Putin says rap should be controlled in Russia, not banned

MOSCOW (AP) — Alarmed by the growing popularity of rap among Russian youth, President Vladimir Putin wants cultural leaders to devise a means of controlling, rather than banning, popular music.

Putin says "if it is impossible to stop, then we must lead it and direct it."

But Putin said at a St. Petersburg meeting with cultural advisers Saturday that attempts to ban artists from performing will have an adverse effect and bolster their popularity.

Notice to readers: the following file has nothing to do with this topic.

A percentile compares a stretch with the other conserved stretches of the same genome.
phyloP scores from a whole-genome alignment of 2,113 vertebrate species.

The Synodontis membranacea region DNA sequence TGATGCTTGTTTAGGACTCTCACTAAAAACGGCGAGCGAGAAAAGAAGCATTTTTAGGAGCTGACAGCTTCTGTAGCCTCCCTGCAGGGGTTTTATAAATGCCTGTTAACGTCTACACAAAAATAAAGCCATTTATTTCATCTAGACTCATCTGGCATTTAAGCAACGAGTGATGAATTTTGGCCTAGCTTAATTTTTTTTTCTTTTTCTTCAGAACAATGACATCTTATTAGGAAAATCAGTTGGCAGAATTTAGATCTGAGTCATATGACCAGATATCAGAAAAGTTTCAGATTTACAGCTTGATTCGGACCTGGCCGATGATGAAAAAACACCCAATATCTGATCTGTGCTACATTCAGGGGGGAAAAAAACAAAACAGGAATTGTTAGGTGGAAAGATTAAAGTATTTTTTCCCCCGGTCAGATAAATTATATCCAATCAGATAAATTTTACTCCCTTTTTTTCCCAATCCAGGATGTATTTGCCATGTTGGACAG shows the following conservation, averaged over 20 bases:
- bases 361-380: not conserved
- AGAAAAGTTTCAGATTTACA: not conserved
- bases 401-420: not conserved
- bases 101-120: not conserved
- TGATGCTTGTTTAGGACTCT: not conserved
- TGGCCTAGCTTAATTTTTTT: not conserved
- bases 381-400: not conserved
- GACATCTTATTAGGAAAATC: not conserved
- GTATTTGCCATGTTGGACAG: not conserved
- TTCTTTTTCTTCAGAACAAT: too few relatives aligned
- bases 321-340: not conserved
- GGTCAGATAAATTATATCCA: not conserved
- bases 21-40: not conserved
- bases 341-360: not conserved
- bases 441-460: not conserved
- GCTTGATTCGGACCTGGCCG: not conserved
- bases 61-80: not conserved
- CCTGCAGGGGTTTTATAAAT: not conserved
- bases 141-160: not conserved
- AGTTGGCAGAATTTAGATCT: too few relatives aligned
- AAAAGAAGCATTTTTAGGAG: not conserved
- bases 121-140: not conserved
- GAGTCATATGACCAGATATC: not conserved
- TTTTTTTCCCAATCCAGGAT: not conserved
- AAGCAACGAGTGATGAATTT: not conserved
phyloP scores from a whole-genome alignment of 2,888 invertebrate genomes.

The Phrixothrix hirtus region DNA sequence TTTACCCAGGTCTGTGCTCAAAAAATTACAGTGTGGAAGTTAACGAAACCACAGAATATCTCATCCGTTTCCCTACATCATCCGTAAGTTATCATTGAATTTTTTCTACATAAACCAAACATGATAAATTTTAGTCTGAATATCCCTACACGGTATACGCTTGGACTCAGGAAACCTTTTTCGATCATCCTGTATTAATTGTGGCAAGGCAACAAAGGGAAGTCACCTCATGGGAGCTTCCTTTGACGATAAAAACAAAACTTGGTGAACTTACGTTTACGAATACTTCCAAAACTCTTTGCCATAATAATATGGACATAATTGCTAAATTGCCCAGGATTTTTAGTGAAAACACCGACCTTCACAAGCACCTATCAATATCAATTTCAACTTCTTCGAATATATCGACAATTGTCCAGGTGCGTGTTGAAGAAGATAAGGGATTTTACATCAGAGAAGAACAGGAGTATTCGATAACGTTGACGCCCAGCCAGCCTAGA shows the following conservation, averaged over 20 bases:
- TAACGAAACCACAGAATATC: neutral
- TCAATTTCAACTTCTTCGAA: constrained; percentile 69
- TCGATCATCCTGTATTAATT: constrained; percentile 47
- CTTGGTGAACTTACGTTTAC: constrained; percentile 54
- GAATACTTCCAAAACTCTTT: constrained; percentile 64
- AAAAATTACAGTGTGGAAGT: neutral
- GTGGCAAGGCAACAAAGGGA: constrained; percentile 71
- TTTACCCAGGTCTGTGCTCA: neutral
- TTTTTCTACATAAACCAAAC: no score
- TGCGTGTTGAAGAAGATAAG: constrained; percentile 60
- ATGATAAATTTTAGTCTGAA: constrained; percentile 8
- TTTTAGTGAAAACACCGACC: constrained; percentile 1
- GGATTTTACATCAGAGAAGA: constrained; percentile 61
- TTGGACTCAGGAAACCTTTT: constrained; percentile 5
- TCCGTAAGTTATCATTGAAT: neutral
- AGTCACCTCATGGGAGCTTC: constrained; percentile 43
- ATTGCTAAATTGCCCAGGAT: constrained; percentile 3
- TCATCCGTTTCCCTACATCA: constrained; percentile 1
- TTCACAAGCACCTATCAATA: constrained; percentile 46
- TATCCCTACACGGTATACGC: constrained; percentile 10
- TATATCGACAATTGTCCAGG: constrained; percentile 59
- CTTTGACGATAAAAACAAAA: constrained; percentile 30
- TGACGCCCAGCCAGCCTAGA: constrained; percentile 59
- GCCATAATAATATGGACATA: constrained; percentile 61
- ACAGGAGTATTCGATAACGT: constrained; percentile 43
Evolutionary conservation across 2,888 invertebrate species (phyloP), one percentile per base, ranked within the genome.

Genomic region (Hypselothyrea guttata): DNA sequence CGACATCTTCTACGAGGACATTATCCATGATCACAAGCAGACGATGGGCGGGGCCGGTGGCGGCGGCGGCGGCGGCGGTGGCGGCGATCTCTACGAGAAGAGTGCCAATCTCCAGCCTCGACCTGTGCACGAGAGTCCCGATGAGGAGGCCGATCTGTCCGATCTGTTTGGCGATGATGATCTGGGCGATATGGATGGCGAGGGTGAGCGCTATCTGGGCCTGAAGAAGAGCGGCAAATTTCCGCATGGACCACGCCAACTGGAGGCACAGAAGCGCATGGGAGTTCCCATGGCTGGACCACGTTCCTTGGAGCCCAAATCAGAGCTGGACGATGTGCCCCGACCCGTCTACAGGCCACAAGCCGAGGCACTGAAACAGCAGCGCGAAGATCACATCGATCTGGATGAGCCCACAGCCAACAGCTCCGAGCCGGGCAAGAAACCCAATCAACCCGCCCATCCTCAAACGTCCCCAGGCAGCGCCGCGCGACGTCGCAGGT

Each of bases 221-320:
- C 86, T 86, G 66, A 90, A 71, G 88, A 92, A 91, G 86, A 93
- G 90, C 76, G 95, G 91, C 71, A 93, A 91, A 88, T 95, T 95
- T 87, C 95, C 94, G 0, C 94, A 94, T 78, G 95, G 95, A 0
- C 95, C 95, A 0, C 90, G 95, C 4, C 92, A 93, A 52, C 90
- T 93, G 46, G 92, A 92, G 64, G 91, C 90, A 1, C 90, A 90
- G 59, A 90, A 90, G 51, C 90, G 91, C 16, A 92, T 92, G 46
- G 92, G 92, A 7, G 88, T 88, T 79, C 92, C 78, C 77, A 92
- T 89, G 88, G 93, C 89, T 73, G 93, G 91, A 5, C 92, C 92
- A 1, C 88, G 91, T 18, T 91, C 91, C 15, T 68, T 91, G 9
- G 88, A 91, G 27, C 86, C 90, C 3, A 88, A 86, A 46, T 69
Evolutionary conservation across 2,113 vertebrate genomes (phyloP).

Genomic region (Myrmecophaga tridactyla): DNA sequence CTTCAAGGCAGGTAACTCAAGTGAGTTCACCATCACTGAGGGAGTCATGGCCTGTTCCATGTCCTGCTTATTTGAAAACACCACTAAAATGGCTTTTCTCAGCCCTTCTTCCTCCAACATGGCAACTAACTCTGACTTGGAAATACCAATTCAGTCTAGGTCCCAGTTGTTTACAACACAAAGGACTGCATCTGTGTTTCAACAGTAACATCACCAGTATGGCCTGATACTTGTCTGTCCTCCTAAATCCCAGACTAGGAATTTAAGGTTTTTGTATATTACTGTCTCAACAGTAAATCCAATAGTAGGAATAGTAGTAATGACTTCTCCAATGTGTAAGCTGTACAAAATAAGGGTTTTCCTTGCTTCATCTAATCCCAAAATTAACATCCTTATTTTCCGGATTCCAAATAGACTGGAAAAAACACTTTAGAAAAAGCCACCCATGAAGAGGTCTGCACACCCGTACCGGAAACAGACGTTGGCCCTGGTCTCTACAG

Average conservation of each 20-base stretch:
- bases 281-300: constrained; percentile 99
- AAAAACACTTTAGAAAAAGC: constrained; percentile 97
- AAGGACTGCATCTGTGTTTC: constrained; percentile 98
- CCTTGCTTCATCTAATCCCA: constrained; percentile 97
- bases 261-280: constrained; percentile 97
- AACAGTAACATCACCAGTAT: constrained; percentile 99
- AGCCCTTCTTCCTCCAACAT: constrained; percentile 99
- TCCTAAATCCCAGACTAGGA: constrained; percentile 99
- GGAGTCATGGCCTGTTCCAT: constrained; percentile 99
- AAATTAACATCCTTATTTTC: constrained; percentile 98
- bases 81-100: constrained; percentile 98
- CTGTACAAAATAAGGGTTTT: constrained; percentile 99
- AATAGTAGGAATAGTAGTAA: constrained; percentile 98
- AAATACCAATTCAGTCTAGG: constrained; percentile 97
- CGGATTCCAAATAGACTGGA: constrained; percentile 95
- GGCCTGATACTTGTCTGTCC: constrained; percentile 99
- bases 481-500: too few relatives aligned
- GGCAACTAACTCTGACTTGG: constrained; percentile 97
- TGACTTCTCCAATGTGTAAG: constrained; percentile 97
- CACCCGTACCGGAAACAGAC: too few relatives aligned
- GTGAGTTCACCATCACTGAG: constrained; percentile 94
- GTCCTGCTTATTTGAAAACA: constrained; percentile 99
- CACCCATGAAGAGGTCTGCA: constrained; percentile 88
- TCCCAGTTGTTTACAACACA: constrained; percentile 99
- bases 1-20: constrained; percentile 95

Putin noted that "rap is based on three pillars: sex, drugs and protest." But he is particularly concerned with drug themes prevalent in rap, saying "this is a path to the degradation of the nation."

He said "drug propaganda" is worse than cursing.

Putin's comments come amid a crackdown on contemporary music that evoked Soviet-era censorship of the arts.

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This story has corrected the location of the meeting to St. Petersburg, not the Kremlin.

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